Another List- These books happened to me in 2014

bonePost Christmas means it’s time for all the end of the year recaps and lists, lists, lists of Best Movies, Best Books, Biggest News Stories, and my personal favorite: Best Celebrity Humiliations (Who would have ever dreamed that Bill friggin’ Cosby could fall from grace with a larger and more blinding comet trail of fire and destruction than Justin Beiber?)

So, in the spirit of our need to quantify our experiences of the outgoing year, I am making a list of my own. A list called “All The Shit I Read This Year”. The good. The bad. The too confusing to categorize. Here they are: Happy New Year.

January: Pride and Prejudice by Jane Austen. Sometimes I want to read a book that is not too complicated or too dark, which is my usual repertoire. Jane is a sure thing for a feel-good book. I know there will be a happy ending before I read the first sentence of the first chapter and there is comfort in that.  Like most Austen books, this one is about an unmarried woman and a misunderstanding which gets straightened out and leads to the unmarried woman getting married.  A sweet and predictable way to start the year? Sure, why not.

February: Scarlet by Marissa Meyer. Part 2 of the Lunar Chronicles and current trend of modernizing classic fairy tales. This one centers on Little Red Riding Hood who has been revamped into a sassy French farmer/delivery pilot with a mean tomato pitch if you make her mad. These are fun and cute, but I admit, I don’t read these for myself but rather aloud to my kids who seem to like them.  My favorite part of this book was my discovery, or rather re-discovery, of Croque Monsieur sandwiches….mmmm….

March: Moby Dick by Herman Melville. My mentor at the time told me that I couldn’t graduate with an MFA in Creative Writing unless I read Moby Dick.  What a weird, long, semi-homo-erotic, wonderful book. Moral of the story: don’t overfish or a huge white sperm whale will kick your blubber-loving ass.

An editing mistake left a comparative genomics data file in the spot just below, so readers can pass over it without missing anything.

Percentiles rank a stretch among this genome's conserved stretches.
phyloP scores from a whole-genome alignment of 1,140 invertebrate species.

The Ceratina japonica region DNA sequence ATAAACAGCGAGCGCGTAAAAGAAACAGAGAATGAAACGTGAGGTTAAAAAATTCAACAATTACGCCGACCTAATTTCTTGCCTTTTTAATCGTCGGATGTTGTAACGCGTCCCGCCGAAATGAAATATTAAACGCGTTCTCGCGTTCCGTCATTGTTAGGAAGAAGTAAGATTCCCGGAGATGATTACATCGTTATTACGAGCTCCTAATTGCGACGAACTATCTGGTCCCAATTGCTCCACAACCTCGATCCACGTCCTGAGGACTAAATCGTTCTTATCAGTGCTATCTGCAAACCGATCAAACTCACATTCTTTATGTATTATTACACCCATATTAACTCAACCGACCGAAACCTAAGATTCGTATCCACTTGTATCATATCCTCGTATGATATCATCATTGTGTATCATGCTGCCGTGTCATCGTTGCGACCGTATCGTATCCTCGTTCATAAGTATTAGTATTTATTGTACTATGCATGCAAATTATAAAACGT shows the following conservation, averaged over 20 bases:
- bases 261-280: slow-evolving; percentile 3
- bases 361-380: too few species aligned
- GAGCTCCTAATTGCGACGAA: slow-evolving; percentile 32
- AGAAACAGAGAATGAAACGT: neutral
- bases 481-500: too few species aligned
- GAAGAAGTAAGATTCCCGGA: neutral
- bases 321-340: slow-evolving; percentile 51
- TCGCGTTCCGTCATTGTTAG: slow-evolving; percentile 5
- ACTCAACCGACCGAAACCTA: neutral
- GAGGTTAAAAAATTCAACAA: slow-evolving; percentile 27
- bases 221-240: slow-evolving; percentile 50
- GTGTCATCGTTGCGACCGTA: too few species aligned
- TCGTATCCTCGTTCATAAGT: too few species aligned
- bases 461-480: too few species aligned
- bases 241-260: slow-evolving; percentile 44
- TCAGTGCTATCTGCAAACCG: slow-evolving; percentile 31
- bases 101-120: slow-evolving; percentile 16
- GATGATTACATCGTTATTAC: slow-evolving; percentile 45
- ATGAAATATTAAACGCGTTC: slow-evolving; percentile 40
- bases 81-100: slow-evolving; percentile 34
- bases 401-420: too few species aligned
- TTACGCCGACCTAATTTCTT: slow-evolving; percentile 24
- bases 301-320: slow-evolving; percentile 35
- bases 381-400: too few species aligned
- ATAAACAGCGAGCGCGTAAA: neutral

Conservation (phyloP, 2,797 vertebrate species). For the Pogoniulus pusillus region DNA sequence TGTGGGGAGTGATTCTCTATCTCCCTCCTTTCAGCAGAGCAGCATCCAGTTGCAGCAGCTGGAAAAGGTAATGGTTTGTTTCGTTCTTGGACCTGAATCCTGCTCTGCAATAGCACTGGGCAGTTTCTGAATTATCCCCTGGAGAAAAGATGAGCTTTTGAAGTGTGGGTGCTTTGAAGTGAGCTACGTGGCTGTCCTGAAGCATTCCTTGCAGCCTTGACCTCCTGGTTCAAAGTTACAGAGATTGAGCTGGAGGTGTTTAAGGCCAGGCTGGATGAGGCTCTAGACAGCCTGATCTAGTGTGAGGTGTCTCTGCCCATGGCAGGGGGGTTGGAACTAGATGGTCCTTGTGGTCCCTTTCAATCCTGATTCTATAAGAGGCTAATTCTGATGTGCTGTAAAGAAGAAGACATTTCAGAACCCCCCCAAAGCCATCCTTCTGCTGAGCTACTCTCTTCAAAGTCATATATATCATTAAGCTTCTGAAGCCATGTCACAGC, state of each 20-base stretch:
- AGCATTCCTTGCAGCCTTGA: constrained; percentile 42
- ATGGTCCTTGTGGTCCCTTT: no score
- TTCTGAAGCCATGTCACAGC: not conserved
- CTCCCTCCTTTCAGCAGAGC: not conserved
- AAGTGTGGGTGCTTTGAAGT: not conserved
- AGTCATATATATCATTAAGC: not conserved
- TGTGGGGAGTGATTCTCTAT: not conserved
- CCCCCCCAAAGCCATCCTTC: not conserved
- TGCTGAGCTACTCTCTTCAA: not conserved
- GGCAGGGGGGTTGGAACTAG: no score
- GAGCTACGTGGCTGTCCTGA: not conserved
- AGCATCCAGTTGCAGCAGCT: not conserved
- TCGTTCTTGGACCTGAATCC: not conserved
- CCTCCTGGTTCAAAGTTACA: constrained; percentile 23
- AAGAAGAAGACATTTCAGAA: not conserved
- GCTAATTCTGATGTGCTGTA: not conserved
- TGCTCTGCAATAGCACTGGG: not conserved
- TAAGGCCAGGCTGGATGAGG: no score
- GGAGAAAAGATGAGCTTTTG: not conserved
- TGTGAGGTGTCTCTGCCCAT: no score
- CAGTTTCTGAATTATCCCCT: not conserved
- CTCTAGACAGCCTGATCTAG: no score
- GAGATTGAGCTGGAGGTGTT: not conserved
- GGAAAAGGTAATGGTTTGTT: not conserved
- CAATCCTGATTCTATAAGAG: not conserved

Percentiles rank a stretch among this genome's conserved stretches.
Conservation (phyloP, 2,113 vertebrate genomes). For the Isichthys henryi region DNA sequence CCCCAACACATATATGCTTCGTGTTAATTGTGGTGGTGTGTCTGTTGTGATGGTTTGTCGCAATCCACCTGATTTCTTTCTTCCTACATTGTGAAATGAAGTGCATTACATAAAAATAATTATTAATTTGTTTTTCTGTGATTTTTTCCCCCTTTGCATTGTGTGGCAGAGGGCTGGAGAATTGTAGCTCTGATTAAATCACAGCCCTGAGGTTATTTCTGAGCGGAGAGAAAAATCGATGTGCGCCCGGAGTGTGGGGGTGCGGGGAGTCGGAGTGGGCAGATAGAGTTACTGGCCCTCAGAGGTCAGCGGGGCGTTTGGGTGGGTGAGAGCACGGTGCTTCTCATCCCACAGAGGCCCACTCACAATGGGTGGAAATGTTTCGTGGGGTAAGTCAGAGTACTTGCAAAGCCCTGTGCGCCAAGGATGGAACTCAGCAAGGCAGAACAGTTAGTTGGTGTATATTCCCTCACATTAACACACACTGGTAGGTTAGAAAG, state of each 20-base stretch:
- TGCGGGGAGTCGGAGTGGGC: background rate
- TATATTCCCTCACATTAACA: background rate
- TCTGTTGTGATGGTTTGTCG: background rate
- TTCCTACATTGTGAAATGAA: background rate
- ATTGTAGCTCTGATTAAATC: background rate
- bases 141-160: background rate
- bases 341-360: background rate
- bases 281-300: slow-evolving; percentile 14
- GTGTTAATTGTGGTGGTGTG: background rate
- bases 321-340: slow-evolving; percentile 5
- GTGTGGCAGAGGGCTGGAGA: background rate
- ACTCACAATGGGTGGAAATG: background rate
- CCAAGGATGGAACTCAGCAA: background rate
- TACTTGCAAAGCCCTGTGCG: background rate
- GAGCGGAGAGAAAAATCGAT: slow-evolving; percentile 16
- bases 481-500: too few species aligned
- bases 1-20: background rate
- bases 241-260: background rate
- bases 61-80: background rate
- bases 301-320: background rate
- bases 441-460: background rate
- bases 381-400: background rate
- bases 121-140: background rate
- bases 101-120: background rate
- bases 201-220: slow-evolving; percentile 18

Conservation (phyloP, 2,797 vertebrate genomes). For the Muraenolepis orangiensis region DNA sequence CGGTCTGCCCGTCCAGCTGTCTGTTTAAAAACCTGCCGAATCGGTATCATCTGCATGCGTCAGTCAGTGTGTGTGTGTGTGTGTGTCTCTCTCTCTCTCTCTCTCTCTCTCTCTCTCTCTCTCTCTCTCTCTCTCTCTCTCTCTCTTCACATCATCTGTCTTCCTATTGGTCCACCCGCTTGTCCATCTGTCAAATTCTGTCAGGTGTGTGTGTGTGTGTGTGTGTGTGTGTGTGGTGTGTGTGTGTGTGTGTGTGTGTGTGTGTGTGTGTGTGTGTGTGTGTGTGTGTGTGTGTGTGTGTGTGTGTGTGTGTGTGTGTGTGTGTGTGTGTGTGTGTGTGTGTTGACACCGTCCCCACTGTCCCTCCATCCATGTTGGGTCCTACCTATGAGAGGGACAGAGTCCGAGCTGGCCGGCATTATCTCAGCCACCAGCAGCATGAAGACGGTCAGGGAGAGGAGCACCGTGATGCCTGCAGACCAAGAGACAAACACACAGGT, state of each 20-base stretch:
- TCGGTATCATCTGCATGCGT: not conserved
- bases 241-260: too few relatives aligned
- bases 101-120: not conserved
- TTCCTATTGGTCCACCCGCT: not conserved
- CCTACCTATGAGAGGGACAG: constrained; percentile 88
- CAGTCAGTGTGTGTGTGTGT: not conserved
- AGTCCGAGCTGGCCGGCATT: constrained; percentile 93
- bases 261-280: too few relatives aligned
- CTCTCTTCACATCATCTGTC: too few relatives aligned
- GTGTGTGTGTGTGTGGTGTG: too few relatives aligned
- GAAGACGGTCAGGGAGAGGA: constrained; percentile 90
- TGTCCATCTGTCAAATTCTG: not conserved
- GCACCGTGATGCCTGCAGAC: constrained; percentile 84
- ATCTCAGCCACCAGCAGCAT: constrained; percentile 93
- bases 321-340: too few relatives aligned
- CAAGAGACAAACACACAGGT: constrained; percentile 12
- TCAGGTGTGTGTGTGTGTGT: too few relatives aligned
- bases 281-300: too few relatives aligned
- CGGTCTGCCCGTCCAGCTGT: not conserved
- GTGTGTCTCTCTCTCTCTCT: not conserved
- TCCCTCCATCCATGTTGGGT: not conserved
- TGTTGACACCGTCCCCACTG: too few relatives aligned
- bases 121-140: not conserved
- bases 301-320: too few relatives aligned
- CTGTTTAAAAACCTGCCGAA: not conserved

April: Sula by Toni Morrison. I barely remember what this one was about. Something about two girls growing up, one nice, one messed up. Death to various characters happen in horrible ways. Fire, drowning. Bees? Was there death by bees in this one? Or was it an STD? I can’t even remember.  All I know is don’t ever befriend someone named Sula or she will screw your husband doggy-style on the floor. That part I do remember.

Wuthering Heights by Emily Brontë. A gothic love story with death, revenge, necrophilia and other kinds of sweet nothings. I loved this book. There are about one thousand film adaptations of this book, so I followed it up with the 2009 version starring Tom “Bane” Hardy and Charlotte Riley who were a real life couple at the time. Maybe they still are. I don’t know and don’t care because they smoked on the screen.

Sanctuary by William Faulkner. With all due respect to Mr. Faulkner, this is a seriously messed up book. Haunting and beautifully written of course, but good golly,  I will never look at corn cobs the same way again. That’s all I’m going to say.

May: Affliction by Russell Banks. Another awesome installment on the literary bookshelf by one of my favorite (and should be yours too) American authors. A caveat though: there is a movie version and it sucks. I mean, it stars Nick Nolte, so…

June: Lost Memory of Skin by Russell Banks. Another by the good author. I have purposely delayed reading this book since I became aware of it last winter. When I found out that Russell bestsellingauthor Banks wrote a book with a premise that is similar to the novel I’m working on, I wanted to curl into a fetal position (a fetus that clings to a bottle of warm chardonnay, that is) and hide under my covers. I still sort of want to do that, because it’s a really damn good book. Damn damn damn it all to hell. Sigh. But you should read mine too. Mine will be totally different. In a similar way kind of way, but different. Shit.

July:  American Psycho by Bret Easton Ellis. Try making a reservation at Dorsia’s now you stupid fucking bastard!   You all know what it’s about.  And I’m ashamed that I came to this particular party decades too late. Let’s just say its bloody and it’s bloody brilliant and it’s probably my new favorite book. Read it if you haven’t yet. And see the movie too. I dare you not to have a dozen or so favorite new catch phrases afterwards.